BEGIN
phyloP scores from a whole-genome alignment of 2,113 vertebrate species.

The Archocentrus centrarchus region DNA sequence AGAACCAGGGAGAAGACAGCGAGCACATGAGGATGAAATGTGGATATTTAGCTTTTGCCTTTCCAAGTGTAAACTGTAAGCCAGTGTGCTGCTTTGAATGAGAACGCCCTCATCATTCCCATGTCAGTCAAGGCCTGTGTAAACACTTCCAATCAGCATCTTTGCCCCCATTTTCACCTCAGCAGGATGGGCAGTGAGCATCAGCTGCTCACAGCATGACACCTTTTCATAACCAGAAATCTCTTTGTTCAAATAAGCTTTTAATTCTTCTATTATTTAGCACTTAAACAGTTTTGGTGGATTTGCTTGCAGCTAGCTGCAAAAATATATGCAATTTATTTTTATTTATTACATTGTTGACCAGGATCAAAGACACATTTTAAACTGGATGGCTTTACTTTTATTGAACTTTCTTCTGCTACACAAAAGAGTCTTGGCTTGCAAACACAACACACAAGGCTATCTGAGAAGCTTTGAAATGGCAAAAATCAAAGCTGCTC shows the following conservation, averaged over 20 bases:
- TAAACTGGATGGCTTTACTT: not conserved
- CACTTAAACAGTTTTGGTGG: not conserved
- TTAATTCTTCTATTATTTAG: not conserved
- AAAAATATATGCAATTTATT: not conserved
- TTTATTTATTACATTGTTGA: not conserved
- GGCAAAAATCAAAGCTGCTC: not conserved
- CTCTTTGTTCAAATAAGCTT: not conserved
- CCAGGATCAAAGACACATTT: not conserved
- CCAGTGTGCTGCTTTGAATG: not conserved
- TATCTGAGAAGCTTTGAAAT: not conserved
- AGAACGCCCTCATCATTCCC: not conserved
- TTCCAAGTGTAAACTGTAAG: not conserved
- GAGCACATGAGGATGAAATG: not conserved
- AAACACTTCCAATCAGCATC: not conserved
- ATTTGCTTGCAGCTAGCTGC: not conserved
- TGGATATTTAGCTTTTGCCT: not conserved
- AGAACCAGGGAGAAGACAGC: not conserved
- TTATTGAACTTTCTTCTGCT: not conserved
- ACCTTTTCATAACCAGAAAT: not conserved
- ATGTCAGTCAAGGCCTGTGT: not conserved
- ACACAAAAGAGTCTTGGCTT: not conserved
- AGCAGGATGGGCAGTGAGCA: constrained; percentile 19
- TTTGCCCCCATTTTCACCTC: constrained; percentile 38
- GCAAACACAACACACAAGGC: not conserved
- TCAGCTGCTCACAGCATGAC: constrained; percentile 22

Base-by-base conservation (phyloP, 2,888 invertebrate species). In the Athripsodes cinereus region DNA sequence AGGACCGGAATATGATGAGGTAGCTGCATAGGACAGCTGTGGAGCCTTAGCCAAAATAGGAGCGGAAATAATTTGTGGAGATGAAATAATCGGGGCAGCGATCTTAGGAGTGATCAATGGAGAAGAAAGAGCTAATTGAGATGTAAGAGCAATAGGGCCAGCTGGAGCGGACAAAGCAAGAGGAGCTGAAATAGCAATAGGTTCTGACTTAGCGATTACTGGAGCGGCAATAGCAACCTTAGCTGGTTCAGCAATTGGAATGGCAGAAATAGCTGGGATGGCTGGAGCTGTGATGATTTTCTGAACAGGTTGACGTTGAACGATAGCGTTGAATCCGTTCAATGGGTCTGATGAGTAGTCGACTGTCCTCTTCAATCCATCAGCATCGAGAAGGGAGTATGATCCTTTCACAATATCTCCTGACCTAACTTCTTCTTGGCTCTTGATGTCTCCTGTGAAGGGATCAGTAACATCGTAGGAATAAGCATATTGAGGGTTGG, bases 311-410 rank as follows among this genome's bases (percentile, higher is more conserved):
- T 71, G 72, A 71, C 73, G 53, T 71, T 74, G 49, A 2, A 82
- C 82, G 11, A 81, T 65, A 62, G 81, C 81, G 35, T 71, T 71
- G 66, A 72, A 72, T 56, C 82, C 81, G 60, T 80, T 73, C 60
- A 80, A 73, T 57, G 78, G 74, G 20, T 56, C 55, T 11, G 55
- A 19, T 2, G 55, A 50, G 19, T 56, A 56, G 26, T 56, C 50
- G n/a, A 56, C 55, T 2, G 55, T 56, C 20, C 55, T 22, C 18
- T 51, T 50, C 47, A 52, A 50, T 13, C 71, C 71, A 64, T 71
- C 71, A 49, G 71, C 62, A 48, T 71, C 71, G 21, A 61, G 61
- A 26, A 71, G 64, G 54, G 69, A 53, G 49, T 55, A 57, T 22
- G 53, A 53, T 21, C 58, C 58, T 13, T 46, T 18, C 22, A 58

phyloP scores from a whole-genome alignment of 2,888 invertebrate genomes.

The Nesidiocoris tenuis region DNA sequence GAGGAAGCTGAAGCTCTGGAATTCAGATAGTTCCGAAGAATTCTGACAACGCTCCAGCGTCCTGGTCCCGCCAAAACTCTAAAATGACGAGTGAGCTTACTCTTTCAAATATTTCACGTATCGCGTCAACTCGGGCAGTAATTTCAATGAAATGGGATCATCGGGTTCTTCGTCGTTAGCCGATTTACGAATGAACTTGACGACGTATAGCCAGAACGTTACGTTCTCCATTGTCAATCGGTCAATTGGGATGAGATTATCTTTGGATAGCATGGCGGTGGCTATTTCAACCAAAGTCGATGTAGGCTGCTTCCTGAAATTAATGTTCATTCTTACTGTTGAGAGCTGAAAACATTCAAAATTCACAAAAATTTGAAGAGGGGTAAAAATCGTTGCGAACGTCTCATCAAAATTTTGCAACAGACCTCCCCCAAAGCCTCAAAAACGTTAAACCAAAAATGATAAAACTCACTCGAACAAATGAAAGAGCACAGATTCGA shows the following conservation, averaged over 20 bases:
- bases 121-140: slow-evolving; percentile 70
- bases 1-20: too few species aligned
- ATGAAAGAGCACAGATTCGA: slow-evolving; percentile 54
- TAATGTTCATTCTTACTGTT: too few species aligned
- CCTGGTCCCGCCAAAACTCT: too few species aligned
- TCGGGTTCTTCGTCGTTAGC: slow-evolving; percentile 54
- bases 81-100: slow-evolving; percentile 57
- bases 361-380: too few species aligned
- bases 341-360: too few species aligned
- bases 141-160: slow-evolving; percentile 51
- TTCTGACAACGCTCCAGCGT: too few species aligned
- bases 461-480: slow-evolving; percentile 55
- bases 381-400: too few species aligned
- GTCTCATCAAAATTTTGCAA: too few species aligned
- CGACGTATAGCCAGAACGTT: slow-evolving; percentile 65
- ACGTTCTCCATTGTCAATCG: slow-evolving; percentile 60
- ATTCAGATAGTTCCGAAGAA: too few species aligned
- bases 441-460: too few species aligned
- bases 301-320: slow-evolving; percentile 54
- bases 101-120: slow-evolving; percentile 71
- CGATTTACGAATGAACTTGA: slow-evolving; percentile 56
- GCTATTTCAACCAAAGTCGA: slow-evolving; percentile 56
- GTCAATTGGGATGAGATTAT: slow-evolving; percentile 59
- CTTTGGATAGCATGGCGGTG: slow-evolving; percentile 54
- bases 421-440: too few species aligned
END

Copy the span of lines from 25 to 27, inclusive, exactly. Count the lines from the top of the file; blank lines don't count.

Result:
- TTTGCCCCCATTTTCACCTC: constrained; percentile 38
- GCAAACACAACACACAAGGC: not conserved
- TCAGCTGCTCACAGCATGAC: constrained; percentile 22